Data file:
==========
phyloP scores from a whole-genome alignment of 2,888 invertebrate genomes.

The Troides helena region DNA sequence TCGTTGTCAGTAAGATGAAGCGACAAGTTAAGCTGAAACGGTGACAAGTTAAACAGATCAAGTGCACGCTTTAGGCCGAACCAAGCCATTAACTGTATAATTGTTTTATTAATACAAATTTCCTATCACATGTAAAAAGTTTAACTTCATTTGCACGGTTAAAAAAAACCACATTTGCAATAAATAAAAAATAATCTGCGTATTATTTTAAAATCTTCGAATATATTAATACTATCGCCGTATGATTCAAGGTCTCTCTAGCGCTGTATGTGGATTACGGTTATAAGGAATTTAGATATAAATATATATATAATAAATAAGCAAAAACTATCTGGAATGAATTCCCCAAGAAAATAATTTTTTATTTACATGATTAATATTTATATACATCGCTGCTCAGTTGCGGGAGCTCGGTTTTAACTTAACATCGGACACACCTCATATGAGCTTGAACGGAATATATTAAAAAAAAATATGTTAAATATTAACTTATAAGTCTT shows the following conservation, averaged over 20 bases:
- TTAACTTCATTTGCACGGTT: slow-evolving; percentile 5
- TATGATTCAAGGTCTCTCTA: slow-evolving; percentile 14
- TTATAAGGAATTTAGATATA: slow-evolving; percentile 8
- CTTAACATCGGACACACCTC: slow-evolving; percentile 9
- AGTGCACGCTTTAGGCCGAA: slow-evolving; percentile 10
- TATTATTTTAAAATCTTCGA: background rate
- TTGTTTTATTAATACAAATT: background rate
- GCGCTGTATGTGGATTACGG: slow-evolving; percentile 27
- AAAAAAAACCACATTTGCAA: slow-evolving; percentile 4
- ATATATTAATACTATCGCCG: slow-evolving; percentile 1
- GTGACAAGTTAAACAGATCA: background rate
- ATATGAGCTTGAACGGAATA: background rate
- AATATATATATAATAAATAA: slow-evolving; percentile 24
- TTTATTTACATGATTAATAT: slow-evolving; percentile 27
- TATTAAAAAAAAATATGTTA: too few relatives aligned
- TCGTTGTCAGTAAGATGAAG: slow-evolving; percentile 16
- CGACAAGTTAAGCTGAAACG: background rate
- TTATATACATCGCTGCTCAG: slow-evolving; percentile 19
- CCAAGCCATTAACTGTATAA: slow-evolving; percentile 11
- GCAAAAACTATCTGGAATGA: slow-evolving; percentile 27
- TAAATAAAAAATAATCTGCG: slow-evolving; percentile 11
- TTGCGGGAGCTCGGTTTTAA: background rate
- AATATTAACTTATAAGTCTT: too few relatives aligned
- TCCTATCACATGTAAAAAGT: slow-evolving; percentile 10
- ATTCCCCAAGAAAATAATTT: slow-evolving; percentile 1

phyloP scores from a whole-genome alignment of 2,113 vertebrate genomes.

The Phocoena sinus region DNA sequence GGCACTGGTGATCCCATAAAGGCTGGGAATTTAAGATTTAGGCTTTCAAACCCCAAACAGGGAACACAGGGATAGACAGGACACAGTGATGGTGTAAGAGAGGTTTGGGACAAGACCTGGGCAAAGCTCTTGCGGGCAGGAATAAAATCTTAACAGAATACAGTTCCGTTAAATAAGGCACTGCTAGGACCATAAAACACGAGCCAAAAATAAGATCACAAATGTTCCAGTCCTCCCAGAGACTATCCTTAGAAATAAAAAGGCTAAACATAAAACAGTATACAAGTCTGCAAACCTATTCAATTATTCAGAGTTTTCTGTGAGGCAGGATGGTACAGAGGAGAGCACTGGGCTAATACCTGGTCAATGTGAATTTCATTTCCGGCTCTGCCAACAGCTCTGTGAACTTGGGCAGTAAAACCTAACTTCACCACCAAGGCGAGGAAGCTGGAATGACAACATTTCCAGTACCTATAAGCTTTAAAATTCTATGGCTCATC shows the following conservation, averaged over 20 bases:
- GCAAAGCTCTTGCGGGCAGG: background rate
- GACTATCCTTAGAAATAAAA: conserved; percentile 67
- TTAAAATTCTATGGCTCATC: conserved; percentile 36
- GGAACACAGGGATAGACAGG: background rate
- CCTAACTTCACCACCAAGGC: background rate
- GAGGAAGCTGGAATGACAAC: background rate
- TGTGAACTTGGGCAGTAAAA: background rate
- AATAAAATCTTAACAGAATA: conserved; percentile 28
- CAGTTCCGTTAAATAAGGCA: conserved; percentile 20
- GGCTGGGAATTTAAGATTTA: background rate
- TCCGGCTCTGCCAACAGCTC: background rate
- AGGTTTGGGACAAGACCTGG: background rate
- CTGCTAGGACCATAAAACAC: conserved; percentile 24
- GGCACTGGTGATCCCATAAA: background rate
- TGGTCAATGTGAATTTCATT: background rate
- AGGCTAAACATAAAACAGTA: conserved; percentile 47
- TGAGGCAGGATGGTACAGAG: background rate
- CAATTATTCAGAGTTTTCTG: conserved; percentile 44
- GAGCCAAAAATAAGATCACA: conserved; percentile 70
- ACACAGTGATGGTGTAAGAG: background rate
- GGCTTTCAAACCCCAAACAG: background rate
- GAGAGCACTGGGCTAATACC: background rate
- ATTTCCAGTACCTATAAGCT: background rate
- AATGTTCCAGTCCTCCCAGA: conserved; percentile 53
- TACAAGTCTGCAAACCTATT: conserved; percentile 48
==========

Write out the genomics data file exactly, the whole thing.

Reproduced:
phyloP scores from a whole-genome alignment of 2,888 invertebrate genomes.

The Troides helena region DNA sequence TCGTTGTCAGTAAGATGAAGCGACAAGTTAAGCTGAAACGGTGACAAGTTAAACAGATCAAGTGCACGCTTTAGGCCGAACCAAGCCATTAACTGTATAATTGTTTTATTAATACAAATTTCCTATCACATGTAAAAAGTTTAACTTCATTTGCACGGTTAAAAAAAACCACATTTGCAATAAATAAAAAATAATCTGCGTATTATTTTAAAATCTTCGAATATATTAATACTATCGCCGTATGATTCAAGGTCTCTCTAGCGCTGTATGTGGATTACGGTTATAAGGAATTTAGATATAAATATATATATAATAAATAAGCAAAAACTATCTGGAATGAATTCCCCAAGAAAATAATTTTTTATTTACATGATTAATATTTATATACATCGCTGCTCAGTTGCGGGAGCTCGGTTTTAACTTAACATCGGACACACCTCATATGAGCTTGAACGGAATATATTAAAAAAAAATATGTTAAATATTAACTTATAAGTCTT shows the following conservation, averaged over 20 bases:
- TTAACTTCATTTGCACGGTT: slow-evolving; percentile 5
- TATGATTCAAGGTCTCTCTA: slow-evolving; percentile 14
- TTATAAGGAATTTAGATATA: slow-evolving; percentile 8
- CTTAACATCGGACACACCTC: slow-evolving; percentile 9
- AGTGCACGCTTTAGGCCGAA: slow-evolving; percentile 10
- TATTATTTTAAAATCTTCGA: background rate
- TTGTTTTATTAATACAAATT: background rate
- GCGCTGTATGTGGATTACGG: slow-evolving; percentile 27
- AAAAAAAACCACATTTGCAA: slow-evolving; percentile 4
- ATATATTAATACTATCGCCG: slow-evolving; percentile 1
- GTGACAAGTTAAACAGATCA: background rate
- ATATGAGCTTGAACGGAATA: background rate
- AATATATATATAATAAATAA: slow-evolving; percentile 24
- TTTATTTACATGATTAATAT: slow-evolving; percentile 27
- TATTAAAAAAAAATATGTTA: too few relatives aligned
- TCGTTGTCAGTAAGATGAAG: slow-evolving; percentile 16
- CGACAAGTTAAGCTGAAACG: background rate
- TTATATACATCGCTGCTCAG: slow-evolving; percentile 19
- CCAAGCCATTAACTGTATAA: slow-evolving; percentile 11
- GCAAAAACTATCTGGAATGA: slow-evolving; percentile 27
- TAAATAAAAAATAATCTGCG: slow-evolving; percentile 11
- TTGCGGGAGCTCGGTTTTAA: background rate
- AATATTAACTTATAAGTCTT: too few relatives aligned
- TCCTATCACATGTAAAAAGT: slow-evolving; percentile 10
- ATTCCCCAAGAAAATAATTT: slow-evolving; percentile 1

phyloP scores from a whole-genome alignment of 2,113 vertebrate genomes.

The Phocoena sinus region DNA sequence GGCACTGGTGATCCCATAAAGGCTGGGAATTTAAGATTTAGGCTTTCAAACCCCAAACAGGGAACACAGGGATAGACAGGACACAGTGATGGTGTAAGAGAGGTTTGGGACAAGACCTGGGCAAAGCTCTTGCGGGCAGGAATAAAATCTTAACAGAATACAGTTCCGTTAAATAAGGCACTGCTAGGACCATAAAACACGAGCCAAAAATAAGATCACAAATGTTCCAGTCCTCCCAGAGACTATCCTTAGAAATAAAAAGGCTAAACATAAAACAGTATACAAGTCTGCAAACCTATTCAATTATTCAGAGTTTTCTGTGAGGCAGGATGGTACAGAGGAGAGCACTGGGCTAATACCTGGTCAATGTGAATTTCATTTCCGGCTCTGCCAACAGCTCTGTGAACTTGGGCAGTAAAACCTAACTTCACCACCAAGGCGAGGAAGCTGGAATGACAACATTTCCAGTACCTATAAGCTTTAAAATTCTATGGCTCATC shows the following conservation, averaged over 20 bases:
- GCAAAGCTCTTGCGGGCAGG: background rate
- GACTATCCTTAGAAATAAAA: conserved; percentile 67
- TTAAAATTCTATGGCTCATC: conserved; percentile 36
- GGAACACAGGGATAGACAGG: background rate
- CCTAACTTCACCACCAAGGC: background rate
- GAGGAAGCTGGAATGACAAC: background rate
- TGTGAACTTGGGCAGTAAAA: background rate
- AATAAAATCTTAACAGAATA: conserved; percentile 28
- CAGTTCCGTTAAATAAGGCA: conserved; percentile 20
- GGCTGGGAATTTAAGATTTA: background rate
- TCCGGCTCTGCCAACAGCTC: background rate
- AGGTTTGGGACAAGACCTGG: background rate
- CTGCTAGGACCATAAAACAC: conserved; percentile 24
- GGCACTGGTGATCCCATAAA: background rate
- TGGTCAATGTGAATTTCATT: background rate
- AGGCTAAACATAAAACAGTA: conserved; percentile 47
- TGAGGCAGGATGGTACAGAG: background rate
- CAATTATTCAGAGTTTTCTG: conserved; percentile 44
- GAGCCAAAAATAAGATCACA: conserved; percentile 70
- ACACAGTGATGGTGTAAGAG: background rate
- GGCTTTCAAACCCCAAACAG: background rate
- GAGAGCACTGGGCTAATACC: background rate
- ATTTCCAGTACCTATAAGCT: background rate
- AATGTTCCAGTCCTCCCAGA: conserved; percentile 53
- TACAAGTCTGCAAACCTATT: conserved; percentile 48